The Courier News from Blytheville, Arkansas on August 10, 1951 · Page 7
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The Courier News from Blytheville, Arkansas · Page 7

Blytheville, Arkansas
Issue Date:
Friday, August 10, 1951
Page 7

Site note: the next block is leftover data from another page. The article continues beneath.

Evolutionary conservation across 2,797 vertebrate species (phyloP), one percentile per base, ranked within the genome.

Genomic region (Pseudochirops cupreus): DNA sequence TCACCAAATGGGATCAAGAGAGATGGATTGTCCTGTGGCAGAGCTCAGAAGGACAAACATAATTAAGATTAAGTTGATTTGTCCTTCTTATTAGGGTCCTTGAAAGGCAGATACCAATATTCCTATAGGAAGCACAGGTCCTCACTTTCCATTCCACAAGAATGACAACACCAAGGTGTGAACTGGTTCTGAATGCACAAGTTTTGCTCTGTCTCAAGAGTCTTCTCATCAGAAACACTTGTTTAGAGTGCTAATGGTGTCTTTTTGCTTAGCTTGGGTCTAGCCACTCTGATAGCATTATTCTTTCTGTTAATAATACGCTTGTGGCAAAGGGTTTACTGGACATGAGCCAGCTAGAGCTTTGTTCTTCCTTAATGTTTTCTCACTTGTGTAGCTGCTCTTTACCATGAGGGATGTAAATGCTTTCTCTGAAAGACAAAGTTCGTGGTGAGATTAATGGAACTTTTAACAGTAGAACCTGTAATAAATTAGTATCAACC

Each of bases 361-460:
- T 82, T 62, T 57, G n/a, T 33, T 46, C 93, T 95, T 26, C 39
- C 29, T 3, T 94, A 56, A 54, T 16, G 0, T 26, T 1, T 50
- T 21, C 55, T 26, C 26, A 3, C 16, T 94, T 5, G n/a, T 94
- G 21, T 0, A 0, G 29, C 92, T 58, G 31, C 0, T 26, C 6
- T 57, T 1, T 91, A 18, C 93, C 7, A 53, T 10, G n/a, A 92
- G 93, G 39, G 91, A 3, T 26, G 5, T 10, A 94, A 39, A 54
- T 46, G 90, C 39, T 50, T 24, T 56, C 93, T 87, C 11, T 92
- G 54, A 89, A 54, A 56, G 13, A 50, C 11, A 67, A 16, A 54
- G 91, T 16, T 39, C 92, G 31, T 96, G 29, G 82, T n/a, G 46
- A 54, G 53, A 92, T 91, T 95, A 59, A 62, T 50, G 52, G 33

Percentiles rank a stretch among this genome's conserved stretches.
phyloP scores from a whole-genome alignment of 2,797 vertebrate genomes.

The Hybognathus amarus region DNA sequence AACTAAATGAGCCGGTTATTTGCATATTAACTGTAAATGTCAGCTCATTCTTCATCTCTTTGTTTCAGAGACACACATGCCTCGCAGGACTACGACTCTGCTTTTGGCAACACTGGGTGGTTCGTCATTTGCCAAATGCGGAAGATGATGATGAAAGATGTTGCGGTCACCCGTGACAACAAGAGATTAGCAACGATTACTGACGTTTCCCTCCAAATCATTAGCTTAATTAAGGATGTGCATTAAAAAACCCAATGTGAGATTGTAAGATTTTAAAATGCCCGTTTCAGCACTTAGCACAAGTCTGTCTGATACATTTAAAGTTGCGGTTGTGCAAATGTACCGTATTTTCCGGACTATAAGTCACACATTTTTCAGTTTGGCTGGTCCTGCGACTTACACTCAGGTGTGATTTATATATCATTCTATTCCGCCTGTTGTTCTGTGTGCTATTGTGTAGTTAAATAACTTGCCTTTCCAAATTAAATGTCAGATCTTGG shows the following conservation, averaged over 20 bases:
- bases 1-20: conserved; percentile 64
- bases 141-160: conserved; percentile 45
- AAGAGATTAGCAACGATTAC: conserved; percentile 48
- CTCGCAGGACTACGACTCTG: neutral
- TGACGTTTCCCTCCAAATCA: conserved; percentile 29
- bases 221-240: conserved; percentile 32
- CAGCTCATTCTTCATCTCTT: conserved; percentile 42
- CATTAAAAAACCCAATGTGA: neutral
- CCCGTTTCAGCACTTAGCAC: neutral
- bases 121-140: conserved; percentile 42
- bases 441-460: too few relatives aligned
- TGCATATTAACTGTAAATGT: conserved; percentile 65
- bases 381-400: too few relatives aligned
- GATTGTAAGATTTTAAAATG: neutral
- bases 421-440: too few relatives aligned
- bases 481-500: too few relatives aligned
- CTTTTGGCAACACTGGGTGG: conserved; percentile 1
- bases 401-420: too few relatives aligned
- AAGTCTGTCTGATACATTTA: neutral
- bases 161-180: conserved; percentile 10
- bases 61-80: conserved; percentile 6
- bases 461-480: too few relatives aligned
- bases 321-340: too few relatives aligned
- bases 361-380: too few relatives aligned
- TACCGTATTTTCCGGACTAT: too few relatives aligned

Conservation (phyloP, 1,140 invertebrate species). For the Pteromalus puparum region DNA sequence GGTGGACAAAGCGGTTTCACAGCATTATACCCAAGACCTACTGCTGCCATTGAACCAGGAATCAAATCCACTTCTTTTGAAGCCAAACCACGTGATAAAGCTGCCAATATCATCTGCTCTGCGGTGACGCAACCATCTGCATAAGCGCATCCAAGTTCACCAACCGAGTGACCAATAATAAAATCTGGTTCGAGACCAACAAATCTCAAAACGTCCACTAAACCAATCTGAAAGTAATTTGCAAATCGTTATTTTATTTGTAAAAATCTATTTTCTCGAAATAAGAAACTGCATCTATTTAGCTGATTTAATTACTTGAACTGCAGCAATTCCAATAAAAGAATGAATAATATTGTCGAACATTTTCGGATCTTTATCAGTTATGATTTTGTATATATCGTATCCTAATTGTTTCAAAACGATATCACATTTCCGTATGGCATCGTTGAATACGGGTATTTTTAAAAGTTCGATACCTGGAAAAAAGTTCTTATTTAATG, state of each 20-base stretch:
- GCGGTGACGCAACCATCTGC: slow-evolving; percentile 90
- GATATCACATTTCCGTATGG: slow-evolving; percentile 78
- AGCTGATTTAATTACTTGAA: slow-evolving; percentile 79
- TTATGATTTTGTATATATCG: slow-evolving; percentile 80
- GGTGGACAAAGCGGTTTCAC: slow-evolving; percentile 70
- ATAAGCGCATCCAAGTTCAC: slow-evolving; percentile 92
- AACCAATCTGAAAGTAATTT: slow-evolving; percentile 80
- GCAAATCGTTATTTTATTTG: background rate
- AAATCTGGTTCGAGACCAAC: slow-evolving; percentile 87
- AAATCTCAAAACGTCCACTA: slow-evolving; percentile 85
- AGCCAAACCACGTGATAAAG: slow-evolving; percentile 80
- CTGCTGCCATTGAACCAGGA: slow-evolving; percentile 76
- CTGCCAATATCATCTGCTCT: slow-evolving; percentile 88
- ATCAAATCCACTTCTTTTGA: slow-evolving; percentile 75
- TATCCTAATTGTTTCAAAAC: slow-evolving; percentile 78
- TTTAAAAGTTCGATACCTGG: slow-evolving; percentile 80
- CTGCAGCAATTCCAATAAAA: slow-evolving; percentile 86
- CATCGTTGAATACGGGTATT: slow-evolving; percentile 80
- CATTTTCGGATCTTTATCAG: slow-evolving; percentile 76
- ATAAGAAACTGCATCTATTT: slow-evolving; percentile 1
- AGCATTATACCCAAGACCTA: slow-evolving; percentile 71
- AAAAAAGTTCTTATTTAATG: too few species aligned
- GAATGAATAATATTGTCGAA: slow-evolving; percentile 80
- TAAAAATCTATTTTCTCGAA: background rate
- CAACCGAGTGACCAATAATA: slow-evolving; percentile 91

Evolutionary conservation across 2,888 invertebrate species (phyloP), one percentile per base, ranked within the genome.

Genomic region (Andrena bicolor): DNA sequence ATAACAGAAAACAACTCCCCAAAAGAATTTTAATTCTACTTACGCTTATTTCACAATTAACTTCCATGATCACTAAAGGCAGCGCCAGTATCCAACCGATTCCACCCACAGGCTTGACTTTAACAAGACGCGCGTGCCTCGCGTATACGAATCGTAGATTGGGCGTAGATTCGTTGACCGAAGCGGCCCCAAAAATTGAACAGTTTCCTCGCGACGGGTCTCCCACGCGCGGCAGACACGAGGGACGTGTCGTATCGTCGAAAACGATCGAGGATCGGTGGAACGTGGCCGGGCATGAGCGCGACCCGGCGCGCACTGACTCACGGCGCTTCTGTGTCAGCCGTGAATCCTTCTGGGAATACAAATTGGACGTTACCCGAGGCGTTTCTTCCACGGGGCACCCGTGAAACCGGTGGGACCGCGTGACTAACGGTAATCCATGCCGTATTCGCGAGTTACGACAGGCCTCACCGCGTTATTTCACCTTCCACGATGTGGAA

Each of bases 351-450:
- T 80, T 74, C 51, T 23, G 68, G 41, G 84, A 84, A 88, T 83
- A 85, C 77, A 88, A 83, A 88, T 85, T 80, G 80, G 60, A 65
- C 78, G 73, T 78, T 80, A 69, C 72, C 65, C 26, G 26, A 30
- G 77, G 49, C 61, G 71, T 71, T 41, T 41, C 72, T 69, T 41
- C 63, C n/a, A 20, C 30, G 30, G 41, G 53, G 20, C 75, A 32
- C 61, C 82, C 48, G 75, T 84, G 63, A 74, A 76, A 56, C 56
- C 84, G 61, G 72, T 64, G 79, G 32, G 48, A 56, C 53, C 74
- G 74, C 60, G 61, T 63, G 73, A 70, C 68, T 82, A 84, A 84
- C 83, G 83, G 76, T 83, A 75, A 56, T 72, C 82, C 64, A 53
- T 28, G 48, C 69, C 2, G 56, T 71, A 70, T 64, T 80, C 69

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FKIBAT, XTTQUil V>, 1W1 . (AWt.) COURIER NEW! PAGE SEVEN FARM HEWi Farm Income In U.S. Shows Large Increase 17 Per Cent Hike Reported by USDA; Cost Rate* Up, too WASHINGTON. Aug. 10. (AP) — The Agriculture Department report- id this week that (arm Income totaled $15.400,000.000 during the first •even months of this year. This was 17 per cent more than In the same period last year. The department said this increase wan not entirely a net, gain (or farmers because farm cost rates rose »n average of 12 per cent during the 1951 period. Income from livestock, and live- , stock products was reported at $10.700,000.000, or 25 per cent more than a year ago. Income from crops was listed as On Missco Farms Coint; A IMI Ktith I. By WOODY R, JACKSON Assistant Co. Agent For Keith J. Bilbrey, Co. A»ent YOUR ATTENTION PLKASE. This warning would have been wasted last Wednesday along about 10 o'clock. Everyone I met was speculating on the government estimate. 1 don't know how pleased you were with the n.266,000 bale estimate but It seemed a little high and brought on some brisk trading of futures. Consequently a slight drop In closing price.! n'a.5 noticed. The beltwide cotton committee composed of various Farm Bureau $4.700.000,000 or about the same as last year. Higher average crop prices were offset by smaller production. Farm income in July this year was reported at $2.000,000,000. This was 20 per cent more than in June because ot larger marketings, and U per cent nbove July last year, mostly because ot higher prices. We Now Hove Complete Stock of Lederle Serums and Virus, Set ut for your livestock needs. Syringes Furnished KIRBY DRUG 2nd. & Main A real profit-producer for growerj of grain, beans, seedVand custom operators i> rh« • 5 *> Oliver Model 33 Self-Propelled 12-Fooi Gr«in Mailer. ' < Modern grain-saving and time-saving feature* include lix forward speeds, hydraulic header lift, semi- revolving reel, flat-deck rotary straw walkers, • nd a 45-bushel grain tank that dumps on trt* "go." Stop in and we'll show you such exclusive mrchaniimi ai the double-clutch power takeoff that control* ground travel and thrashing sffti independently. FARMER'S IMPLEMENT CO. Johnny Young Phone 6129 Ray Harrison 416 E. Main FEED PURINA ALL TH| WAY from Chick to Nest *^ Start 'em on STARTENA, Grow 'em on GROWENA! Purina Growena with "Formula 1028" added, is built to grow biff, fully-develop«d pullets (hat are rearly for the nest in 20 weeks. This m«arw more eggs, bigger •ggs thi* fall. Order your supply of Growena today I L. K. ASHCRAFT CO. Railroad & Cherry Phone 4493 groups, tile Agricultural Council o: Arkansas, and Delta cotton council advised farmers to put at least hall their cotton in the Commodity iredit loan. According to |h« committee this will stabilise prices during the harvesting season. Alfalfa Menae* Quit* a few of you are alarmed, and rightly so. about the alfalfa webworm which is playing havoc with your hay. The best remedy to cut and remove the hay, then poison the stubble with toxaphene or D.D.T. Watch adjoining fields of cotton and soybeans as this worm will attack those crops also SHOULD I DEFOLIATE? No doubt many of you are turning that question over in your minds already. This office will send you a summary of Information pertaining to chemical defoliation of cotton, published by the National Cotton Council. ' This summary list,? some of the benefits of defoliating such as: Increases efficiency of cotton picker; improves grade of cotton, causes mature bolls to open faster, etc. A guide lo help you decide on the proper time for applying the defoliant is also Included. If you fail to receive your copy, come by the office and pick it up. 4-H COTTON North Mississippi County 4-H boys are doing a good Job with their cotton demonstrations in all parts of the county on various soil types. Perhaps you'd like to see some of the crops and talk to the boys in your community who are doing good work with cotton. Larry Cassidy of Huffman; WI11U Rhodes, Number Nine; Billy Nelson, Ynrbro; Billy Shumate. Lone Oak'; Sonny Lucius and Ben Caldwell, Gosnell; James "Pepper" Harris, Lost Cane; and Jim Taylor, Leachville have cotton crops ranging from one to 20 acres. They would burst their shirts with pride in showing you their cotton. Blanket of Green Judging from the number of request* about time of seeding vetch. it appears that Mississippi County will have tots of organic matter to plow under next spring, as well as a good source of nitrogen fertilizer. The extension Service Agronomist recommends planting vetch. from the last of August until tlie last of October. Seed planted later than -that will not make good root growth before winter, and would be easier to winter kill. Twenty to twenty five pounds of seed are used If planted alone. Twenty pounds are sufficient If seeded with a small grain. Rollwonn, Leafworm Gordon Barnes, extension entomologist, reminds us to be prepared for a bollworm or leafworm outbreak. I would suggest that you purcha» or contract for a small supply of poison In case we do have to fight them, to prevent e. scarcity at s critical time. Toxa- phene IK IdeaJ for leafworms; DDT for bollworms. Weather Causing Heavy Chick Loss LITTLE ROCK. Aug. 10. (AP) — The hot summer weather that Is sweeping ArXansaj Is causing a heavy loss of poultry In North Arkansas. W. S. Polland. Agricultural Ex tension Service poultry specialist said he had reports from Russellville, Dardanelle. Danville and Plainvlew that birds were dying of heat prostration. He said chicks more than two r.r three weeks old will not grow when the temperature is above 90 degrees They will just eat enough to keep ttllve. he said. When the temperature rises above 100. heat prostration starts killing birds, even mature ones, he added. H.D.CLUBMEMOS fcf Mr*. Gertrude B Rollman (Home Demonstration A tent I August Plentiful! High on the list of plentiful foods Tor August are broilers and fryers. 'resh frozen fish, cottage cheese and icanut butter. Vegetable shoppers will find an abundance of potatoes, beets, snap "-lans, cabbage, tomatoes, sweet irn and summer squash. Fruits on the plentiful list will nclude lemons, limes, sour cherries, grapes, canned and frozen citrus juices, canned apples and apple sauce. Honey will be especially plentiful. Fried Corn for Hie Picnic Menu Foods cooked over the picnic fire leed not be limited to the traditional roasted wieners and fried hamburgers. Many a family has a favorite mixed dish, chosen for the :angy flavor, that tastes twice as good outdoors. This fried corn recipe makes four generous servings and ihe peppers and onions can b? carried to the picnic chopped ^ind ready to use. Pried corn: 2 tablespoons fat; 't, cup chopped onion; '', cup green pepper; 1 No. 2 can whole kernel corn, drained; '4 teasoon salt; pepper; K cup milk or cream. Melt the fat in a frying pan. Add other insreldienls except milk, and cook until the vegetables ate somewhat dry and lightly browned. Add the milk or cream and heat all thq- roughlv together. Proper racking Is Secret Chilled fresh fruit anrt crisp green vegetables as well as hot foods mav appear on the picnic table, along with the traditional sandwiches, potato salad and pickles—even though food isn't .served for hours after it '- nrepared. Proper packing is the secret. Vegetables such as celery, carrots, and green pepper sticks, which contrast well in texture and flavor with sandwiches and eggs, will keep fresh In plastic bags. Deviled eggs, sliced meat, chicken salad, in fact, any protein food. In sandwiches or packed separately, which should he kept, cold, not merely cool, can be addryd safely to the picnic meal, if kept on Ice until time to eat. Even butter and marparine stay firm if well iced, and nicnicers can have Cui making their own sandwiches. Picnic foods can be. kept cold sue cessfullv without special equipment. A kettle, for example, or otrjer cooking vessel with a lid. ninkes an effective picnic "ice chest." Select one large enough 'to accommodati all foods which must be kept chilled; Cover the b'ottom thickly with crushed Ice. Then nlace the food~ In plastic tags or glass Jars In the vessel and nack with more crushed ice. Wrap thick layers of paner or towels around the kettle to act as an insulator. Foods meant to be served hot .. a picnic should be brought cold and cooked at the picnic grounds r packed In a container such as wide-month eallon >ue of the tvn sold for keeping foods hot or cold 4-H Did all of you hear Doris Ken- neit. a Leochvllle 4-H member, eive some talent numbers out at the REA Annual Meeting? From all rcnorls N THE CHANCERY COURT, CHICKASAWBA DISTRICT. MISSISSIPPI COUNTV, ARKANSAS Bertha Row» Andrui, Ptf. -vs- Kcnneth Herbert Andrus, Dfl. WARNING ORDRR The defendant, Kenneth Herbert .ndrus, is warned to appear in this ourl within thirty days, and an- wer ihe complint of the plaintiff, Bertha Rowe Audrun. nnted this th« 18 day of July, 1 951. Hnrvey Morris. Cterlt By Ruth Magce, D.c. Eltert Johnson, ntly. for pllf.» A. S Harrison, atty. ad lltem. 7)20-27 8,3-10 HERE'S WHERE YOUR MONEY GOES-The farmer got on average of 49 cents of each dollar you spenl for farm food products in May, this year. The other 51 cents went to pay marketing agencies (middlemen) in the chain from the farm lo your kitchen. Tje Newscharl above, based on data from the U. S. Department of Agriculture, shows the farmer's takt and that of the middlemen for various types of foods. The 49-cent figure for May represents a decline of two cents—almost Jour per cent—belowthe 51 cents of the food dollar the farmer was getting In April. The reason: farm prices declined white middleman's costs and charges went un. um ivineunkjr ntun an rcuoris. n, was certainly good—sorry T dirt not get to hear her but at that tim I was on the run for another ~]ec trie inixcr to be used in 0 4-H derri on«tration on cnke making. Bernfce odom. a 4-H member from Annorel, mixed the cake. .She has given the demonstration so many times T Ihlnk she feels she Is an old hand at it. Health Meeting Thursday and Friday of this week: I will be attending a health meeting in Little Rock. Going with me to attend the meeting will be Mrs. Lois DeFries of Leachville. Mrs. Aaron Williams of Lost Cane, Mrs. O. F. Scrape and Mrs. P. B. Jarrett of Dogwood; all home demonstration club members of North Mlssts- State Accepts Two Additional 4-H Programs The need for practical morale- biulding leisure-time activities In 4-H club work is accented through the Home Grounds Beautification and Reareatlon-Rural Arts programs, which are again being conducted by the Arkansas Extension Service this year. In 1950 the 4-H Home Grounds program helped more than 114.500 clubmcmbers teautlfy and Improve their farmsteads, its popularity is evidenced by the increased enrollment of nealy 20,000 over 1948. Awards for outstanding achievement are provided by Mrs. Charles R. Walgreen, Chicago, on county, state and national levels. The chief purpose of the 4-H Recreation and Rural Arts program Is to encourage rural young people to help develop family and community recreation' program*, leading to a better mental and physical well-being. Incentives provided by the United States Rubber Company in this program total $32.000. These Include S2S cash awards to enmities naming blue award group of 4-H Clubs, educational trips to the National 4-H Club Congress next November for eight national winners, and lender training aids. More than 16.919 Readers in 1,936 counties In 47 states attended leader training schools In 1950. Last year's state 4-H Home Beau- liflcatinn winner In Arkansas was Lou Ann Smith, of Boles. There were 41 county winners. In 4-H Relreation and Rural Arts. Garland,- Jackson. South Mississippi. Jefferson. Roone and Carroll counties received a $25 cash award, and Buddy Ashcraft of Jefferson was a state winner. County Extension Agents will fornish complete information for member.! wishing to participate In these programs. Production Declines in State Commercial slaughterers In Ark nsas butchered a smaller numbe if livestock In June than In Maj •ccording to the Arkansas Crop Re jorting Service. The total liveweight of all an! nals slaughtered in June was down ive per cent from the precedln nonth. Hogs, down eight per cent, show d the greatest decline. Japan's mo»t famous volcano Fujiyama, last erupted In 1701. slppi County. We were supposed lo have hac some men from the county to attend* this meeting, too—sorry thes were too busy. Bee Population In State Down There were 86.000 colonies of bees in both farm and non-farm apiaries ' in Arkansas on July 1, a decline cf seven per cent from a year earlier according to the Arkansas Crop Reporting Service. The reduction In colonies W8s due mainly to heavy losses from cotton | poisoning in some apiaries during I the summer and fall months of 1950. Similar losses also occurred dur- ing'the same period of 1949. ' Neclar plants are In fine condition, the Service reported, and if i favorable weather continues the! honey flow for this season should be the bert In many years. Real Estate LOANS • Commercial • Residential • Farm B««t Servte«— Best Ttrms TERRY Abstract I, Realty Co. 21S Walnut Phon» 2381 Here Are Some POWERFUL BARGAINS! (offered subject llhislrated Above:— D-13000 "CAT" DIESEL ENGINE 9 Cjrl., IM H.P. S<«! Ba«, outboard hearlmt. Mfl honrs ..Inr* " bullt S4.000 D-4400 "CAT" POWER UNIT « Cyl., 52 H.P. Stub shift. V«T «o«1 condition 1S.M* BUDABDSim « Cjrl., Z6« H.P. Sluti jhatt, rtKJInlor. Rebuilt IS.OOO. MURPHY ME46 4 Cjl.. IIJ H.P. Electric starter, Jlub shaft, Meel has*. 7- ireore V-relt pulley. Hat run one tlnnlru season since over- hiul *2,75ff Phon«, Write or Wir* for Further Details J. A. RIGGS TRACTOR CO. Headquarters for Used Diesel Entries West Memphis, Ark Phones: Memphis 5-5600, West Memphis 270 or 683 Its so easy to repair and remodel if you use otir Budget Plan. Only 10% cash and 3 mos. to pay balance. E. C. Robinson Lbr. Co. A 200-pound hog yields abov 22 pounds of lard. WELL PAINTED FJOMES took hotter—have less upkeep. Phone for estimate, E. C, Robinson Lbr. Co. 15 cu. ft. Coolerator Deep Freeze complete and guaranteed but slightly shopworn . $.122.50 E. C. Robinson Lbr. Co. Dusting — Spraying Call us for PRKK inspection and USDA recommendations on any type insect problem. Approved Flight Training School Charter Sales Service BLYTHEVILLE FLYING SERVICE I'hone 2717 — Municipal Airport — Night Phones "Dependoble Service" T,^ 7 Iron (he Easy Way. THOR GLADIRON — $59.05. Try it two weeks free. E. C. Robinson Lbr. Co. KILLS JOHNSON GRASS, BERMUDA wiinwp ond many other grasses and weeds. Destroys weed roofs . , . prevents regrowth. In conven- ent powder form; eoiy ro mix for uit os o spray. E. C. ROBINSON LUMBER CO. NOW! T«£ JMUZIHS KEW MftSSEMUIIHIS 27 COMBINE (IVES YOU MORE OF EVERYTHING THAT MAKES HARVESTIHS EASIER, FASTER, MORE PROFITABLE T^T Every one of [he*o better com' bine advantage* are your* whan you own 1h« n«w, bigg««t capacity combln* on wh«nli — tha Mu*i»y-Ha(iiB "27." Mot* Cylinder capacily lo gel more of your grain. Fast unloading to «ave mot* of your time. II talcei but 90 *«cond« 10 unload th« big 60 bushel tnnlf. Ense of opsmlion lhal means you do a better job. Extra latg* wheeli I hat 1aVe ot good (trm grip fn iofl fields, Beder Balance and Stability thai mak«» hillside operations moie efficient, safer. 24 Conliolled speeds to hat- veal your crop las la:, eaui&r. Big capacity walkers to shate out •V«TV tasl bit oE your grain ... . . . And Balanced Separation lo qs«ur» you ol complete control of giain and through ever/ al&p of harvesting loi greater capacity, more and cleaner grain, faster, easier, more profitable harvests. LooV into the new "27" today . . . you'll decide it ha* flvurything you v/ant fot your grain harv«at. 61 IMPLEMENT CO. N. Highway 61 Phone 2142 BIO-CAPACITY for EFFICIENCY BRIDGE-TRUSSED for STRENGTH JOHN DEERE PORTABLE ELEVATOR You'll store more loads in less time . . . handle mor« bushels at lower cost with a big-capacity, bridge-trussed John Deere Portable Elevator. The roomy receiving hopper takes fast feeding with less waste . . . large steel flighis linked to heai-y steel chains move large loads of car corn, small grain, and baled hay or straw imo the bin or barn in from three to six minuies. Bridge-trussed construction provides extra strength and rigidity for years of dependable service. The John Deere Portable Elevator with new rocker- type dump is easy to transport and set. The dump cradla is extra-wide to handle large wagons and two-row, mounted corn pickers. Sec us for details, MISSCO IMPLEMENT CO. South Highway 61 Blyrheville